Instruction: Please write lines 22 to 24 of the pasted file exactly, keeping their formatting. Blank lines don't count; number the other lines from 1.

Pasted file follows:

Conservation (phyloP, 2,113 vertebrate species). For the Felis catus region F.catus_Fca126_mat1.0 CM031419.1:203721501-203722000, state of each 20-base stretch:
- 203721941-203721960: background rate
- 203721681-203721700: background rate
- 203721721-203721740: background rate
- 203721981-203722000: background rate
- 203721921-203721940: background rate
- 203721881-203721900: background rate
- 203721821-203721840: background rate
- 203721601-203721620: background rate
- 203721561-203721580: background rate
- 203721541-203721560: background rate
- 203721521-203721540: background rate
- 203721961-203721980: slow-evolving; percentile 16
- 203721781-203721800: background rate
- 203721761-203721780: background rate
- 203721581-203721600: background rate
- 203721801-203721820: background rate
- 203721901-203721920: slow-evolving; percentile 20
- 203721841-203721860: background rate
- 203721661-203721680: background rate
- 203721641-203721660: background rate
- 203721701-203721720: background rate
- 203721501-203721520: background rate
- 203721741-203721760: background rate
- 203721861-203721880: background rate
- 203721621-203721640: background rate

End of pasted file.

- 203721701-203721720: background rate
- 203721501-203721520: background rate
- 203721741-203721760: background rate